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In the 41st bar of the Toccata of Bach's 6th Partita for keyboard, the first cord is C#,F#,D. This seems rather odd to me so I'd like to know what this cord is. I suspect the C# is a suspension from the previous bar however I am not sure.

Also I am new to this particular stack exchange site so if my question is off topic or my tags are wrong I apologies and would appreciate it if you could inform me how to ask this question correctly.

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    It may be easier for people to answer if you add an image of the excerpt you're talking about. Else, people have to go look for themselves, lowering the chances of getting an answer. – 89f3a1c Feb 25 '20 at 3:56
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We're pretty firmly in the key of B minor at this moment. There's an ascending sequence taking place here (notice how the first two beats are moved up a step to become beats three and four, which happens again at least one more time).

But what's most important here is the bass. On the final beat of m. 40, we have a viio65 of B minor. (The "65" is here is the figured bass for a first-inversion seventh chord.) When this chord resolves on the downbeat of m. 41, notice how everything except the C♯ changes. This is because this C♯, as you've guessed, is a suspension. And it's perhaps the rarest type of suspension: a suspension in the bass, what we call a "2–3 suspension." These bass suspensions are named by the intervals between the bass and the next highest chord tone: C♯ up to D is a second, and when the C♯ resolves down to B, that B up to D is a third, making this a 2–3 suspension.

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the first chord is C#,F#,D. This seems rather odd to me ...

As we can see this is an excerpt of the Toccata and Fuga of the Partita in E-minor.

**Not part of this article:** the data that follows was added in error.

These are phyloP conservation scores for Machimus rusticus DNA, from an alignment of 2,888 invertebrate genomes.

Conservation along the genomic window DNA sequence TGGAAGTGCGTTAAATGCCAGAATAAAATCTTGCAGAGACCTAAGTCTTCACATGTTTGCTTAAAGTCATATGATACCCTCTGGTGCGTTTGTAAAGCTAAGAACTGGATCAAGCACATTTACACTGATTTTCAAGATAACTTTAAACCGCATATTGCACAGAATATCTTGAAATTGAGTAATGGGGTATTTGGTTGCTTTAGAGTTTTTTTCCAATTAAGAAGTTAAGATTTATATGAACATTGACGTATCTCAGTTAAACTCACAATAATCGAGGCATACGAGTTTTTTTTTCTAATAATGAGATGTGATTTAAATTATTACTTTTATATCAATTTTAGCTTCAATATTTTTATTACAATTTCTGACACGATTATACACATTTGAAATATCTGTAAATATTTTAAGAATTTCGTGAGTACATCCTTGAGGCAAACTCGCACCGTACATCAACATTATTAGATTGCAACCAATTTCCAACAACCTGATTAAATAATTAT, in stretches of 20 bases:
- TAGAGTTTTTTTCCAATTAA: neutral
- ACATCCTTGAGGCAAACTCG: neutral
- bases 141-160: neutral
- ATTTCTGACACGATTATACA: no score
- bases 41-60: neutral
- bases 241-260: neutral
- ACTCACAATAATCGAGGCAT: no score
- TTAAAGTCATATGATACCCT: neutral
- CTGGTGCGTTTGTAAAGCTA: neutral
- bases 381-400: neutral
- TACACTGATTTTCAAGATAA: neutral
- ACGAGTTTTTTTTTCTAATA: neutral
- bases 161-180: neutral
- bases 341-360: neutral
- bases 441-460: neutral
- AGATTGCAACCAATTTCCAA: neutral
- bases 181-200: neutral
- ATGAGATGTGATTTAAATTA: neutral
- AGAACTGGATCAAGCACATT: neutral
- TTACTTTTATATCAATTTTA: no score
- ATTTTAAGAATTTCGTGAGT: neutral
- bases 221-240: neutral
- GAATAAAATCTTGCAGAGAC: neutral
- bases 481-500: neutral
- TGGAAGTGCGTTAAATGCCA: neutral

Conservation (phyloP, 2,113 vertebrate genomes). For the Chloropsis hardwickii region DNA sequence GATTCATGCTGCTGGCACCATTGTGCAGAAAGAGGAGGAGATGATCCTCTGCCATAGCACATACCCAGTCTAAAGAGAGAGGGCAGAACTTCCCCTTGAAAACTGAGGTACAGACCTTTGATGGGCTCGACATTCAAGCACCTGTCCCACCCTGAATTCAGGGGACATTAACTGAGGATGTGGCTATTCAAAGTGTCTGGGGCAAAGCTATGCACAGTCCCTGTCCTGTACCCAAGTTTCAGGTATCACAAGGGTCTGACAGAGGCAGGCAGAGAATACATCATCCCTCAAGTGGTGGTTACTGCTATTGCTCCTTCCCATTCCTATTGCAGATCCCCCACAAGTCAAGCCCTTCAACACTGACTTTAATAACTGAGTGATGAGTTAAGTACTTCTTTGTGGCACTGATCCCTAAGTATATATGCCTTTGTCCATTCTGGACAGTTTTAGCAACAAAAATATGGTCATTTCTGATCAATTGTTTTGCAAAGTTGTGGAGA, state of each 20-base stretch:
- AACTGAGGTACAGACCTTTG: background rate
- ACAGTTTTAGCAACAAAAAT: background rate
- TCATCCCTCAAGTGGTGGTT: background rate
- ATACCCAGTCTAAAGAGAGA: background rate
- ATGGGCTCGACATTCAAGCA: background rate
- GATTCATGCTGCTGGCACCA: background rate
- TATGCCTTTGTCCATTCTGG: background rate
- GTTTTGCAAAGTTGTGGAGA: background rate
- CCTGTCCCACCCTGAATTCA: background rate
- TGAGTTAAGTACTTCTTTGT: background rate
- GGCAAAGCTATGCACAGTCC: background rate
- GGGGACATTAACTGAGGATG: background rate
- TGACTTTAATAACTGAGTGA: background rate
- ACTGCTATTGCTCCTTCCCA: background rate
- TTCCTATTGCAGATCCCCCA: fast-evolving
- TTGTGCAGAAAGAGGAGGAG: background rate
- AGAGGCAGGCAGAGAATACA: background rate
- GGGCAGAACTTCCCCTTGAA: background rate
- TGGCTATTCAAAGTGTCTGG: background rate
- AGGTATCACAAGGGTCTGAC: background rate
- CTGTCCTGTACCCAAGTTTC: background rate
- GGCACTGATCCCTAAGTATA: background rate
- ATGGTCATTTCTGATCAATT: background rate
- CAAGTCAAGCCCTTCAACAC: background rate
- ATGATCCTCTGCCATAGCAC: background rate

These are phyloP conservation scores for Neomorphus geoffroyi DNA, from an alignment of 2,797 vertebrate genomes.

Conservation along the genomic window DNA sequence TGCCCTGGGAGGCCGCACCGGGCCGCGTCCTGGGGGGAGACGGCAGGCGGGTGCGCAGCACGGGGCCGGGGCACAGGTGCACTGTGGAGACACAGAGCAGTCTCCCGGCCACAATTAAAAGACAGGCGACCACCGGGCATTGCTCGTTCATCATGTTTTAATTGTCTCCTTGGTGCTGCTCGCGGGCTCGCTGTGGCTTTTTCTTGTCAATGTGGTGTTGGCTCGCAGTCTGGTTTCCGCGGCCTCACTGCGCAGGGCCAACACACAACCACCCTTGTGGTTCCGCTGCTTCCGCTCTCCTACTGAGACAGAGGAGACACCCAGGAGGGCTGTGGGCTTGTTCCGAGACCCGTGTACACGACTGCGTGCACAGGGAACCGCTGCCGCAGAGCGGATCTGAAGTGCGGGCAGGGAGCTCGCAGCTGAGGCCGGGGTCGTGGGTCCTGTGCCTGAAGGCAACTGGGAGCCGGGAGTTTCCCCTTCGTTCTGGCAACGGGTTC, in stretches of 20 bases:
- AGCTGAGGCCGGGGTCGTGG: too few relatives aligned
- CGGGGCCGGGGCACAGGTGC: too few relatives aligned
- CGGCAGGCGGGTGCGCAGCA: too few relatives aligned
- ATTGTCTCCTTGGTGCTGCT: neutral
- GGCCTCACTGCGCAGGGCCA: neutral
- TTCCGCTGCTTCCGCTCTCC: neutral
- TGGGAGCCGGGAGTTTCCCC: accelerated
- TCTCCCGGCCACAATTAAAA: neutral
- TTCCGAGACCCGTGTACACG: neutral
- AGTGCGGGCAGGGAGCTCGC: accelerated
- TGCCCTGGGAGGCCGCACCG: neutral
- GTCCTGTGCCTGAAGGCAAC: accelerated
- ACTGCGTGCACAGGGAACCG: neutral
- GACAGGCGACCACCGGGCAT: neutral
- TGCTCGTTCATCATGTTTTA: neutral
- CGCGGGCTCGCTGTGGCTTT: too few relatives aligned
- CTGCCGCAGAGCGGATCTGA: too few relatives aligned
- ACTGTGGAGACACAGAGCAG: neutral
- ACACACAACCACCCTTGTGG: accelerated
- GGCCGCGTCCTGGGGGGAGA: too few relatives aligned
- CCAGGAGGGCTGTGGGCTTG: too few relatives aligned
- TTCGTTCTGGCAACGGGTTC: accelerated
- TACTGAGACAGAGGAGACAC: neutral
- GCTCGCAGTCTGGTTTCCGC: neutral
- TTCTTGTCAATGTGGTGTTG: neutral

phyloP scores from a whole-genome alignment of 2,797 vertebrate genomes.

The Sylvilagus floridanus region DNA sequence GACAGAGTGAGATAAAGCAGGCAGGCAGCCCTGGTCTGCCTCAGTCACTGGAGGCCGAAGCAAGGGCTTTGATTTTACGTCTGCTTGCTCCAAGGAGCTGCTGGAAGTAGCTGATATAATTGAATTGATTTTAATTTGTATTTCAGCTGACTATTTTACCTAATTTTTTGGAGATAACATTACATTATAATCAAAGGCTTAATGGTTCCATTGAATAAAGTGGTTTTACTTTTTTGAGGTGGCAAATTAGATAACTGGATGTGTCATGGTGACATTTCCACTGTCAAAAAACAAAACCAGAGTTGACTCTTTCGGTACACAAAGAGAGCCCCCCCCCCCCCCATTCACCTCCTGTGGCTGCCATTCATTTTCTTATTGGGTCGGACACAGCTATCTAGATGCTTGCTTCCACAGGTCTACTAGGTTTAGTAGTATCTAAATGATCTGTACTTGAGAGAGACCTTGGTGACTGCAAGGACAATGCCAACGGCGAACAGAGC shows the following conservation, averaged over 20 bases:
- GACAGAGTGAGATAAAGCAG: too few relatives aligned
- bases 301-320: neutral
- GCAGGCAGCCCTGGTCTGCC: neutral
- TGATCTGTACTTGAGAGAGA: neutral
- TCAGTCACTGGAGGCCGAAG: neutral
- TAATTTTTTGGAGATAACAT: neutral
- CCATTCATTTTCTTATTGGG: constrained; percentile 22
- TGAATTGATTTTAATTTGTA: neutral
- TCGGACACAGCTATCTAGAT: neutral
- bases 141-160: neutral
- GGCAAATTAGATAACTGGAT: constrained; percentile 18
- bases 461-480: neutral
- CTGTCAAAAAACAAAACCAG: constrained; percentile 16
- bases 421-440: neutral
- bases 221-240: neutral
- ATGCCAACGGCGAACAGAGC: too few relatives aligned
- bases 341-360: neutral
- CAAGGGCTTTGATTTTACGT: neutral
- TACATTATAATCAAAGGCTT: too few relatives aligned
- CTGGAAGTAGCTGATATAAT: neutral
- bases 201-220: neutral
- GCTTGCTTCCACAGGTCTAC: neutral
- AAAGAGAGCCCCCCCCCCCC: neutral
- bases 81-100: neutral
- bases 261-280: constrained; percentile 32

I suspect the C# is a suspension

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Like the 4th notes above the half notes are suspended in the toccata, Bach uses this motif in the fugue also as a suspension.

Note:

Yellow square = the motif with the suspended note and resolution.

Red square = the odd chord

Red circle = the chord note and (red stroke) the resolving chord tones.

In a fuga the 1st soggetto is in the tonic: E-minor = Dux

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We may hear i->V6 (Em-B), but it could be also ii-V7 like in the 3rd entry!
(There are many music theorists pretending that Bach didn't write/think in chords and harmony but that he came from the polyphonic horizontal voicing concept ... I personally don't think so.)

Even this is a fugue and written in counterpoint you can hear already in this short motif of 3 notes the suspension: (both hands written in Bass clef !!!)

The suspended note (1st of the 2 tied notes) isn't part of the triad. The next tone, the resolving note helps us to define the chord:

The second entry of the subject is in B-minor (= i). The resolving chord is i-> V = Bm-F# (mind the inversions of the resolving chords!)

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In bar 34 we have the 3rd entry of the subject in Em but in a different harmonisation: iv6-V2-V7-i.

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Now to your question measure 41: (I just wonder why you didn't ask about all these previous analogous situations!)

When the subject in Bm enters in the Bass (40) we have B,E,C#. B is suspended and resolving to A# -> A#,C#,E,F#: Yes! 1st inversion of F#7 (V7 of Bm).

(41) C# = suspension of the previous melody tone resolving to B: B,D,F# = Bm etc.

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Edit:

I know the following link was not part of your question, but it will help you to understand better what is happening in this Toccata and Fugue:

https://en.wikipedia.org/wiki/Fugue#Episode

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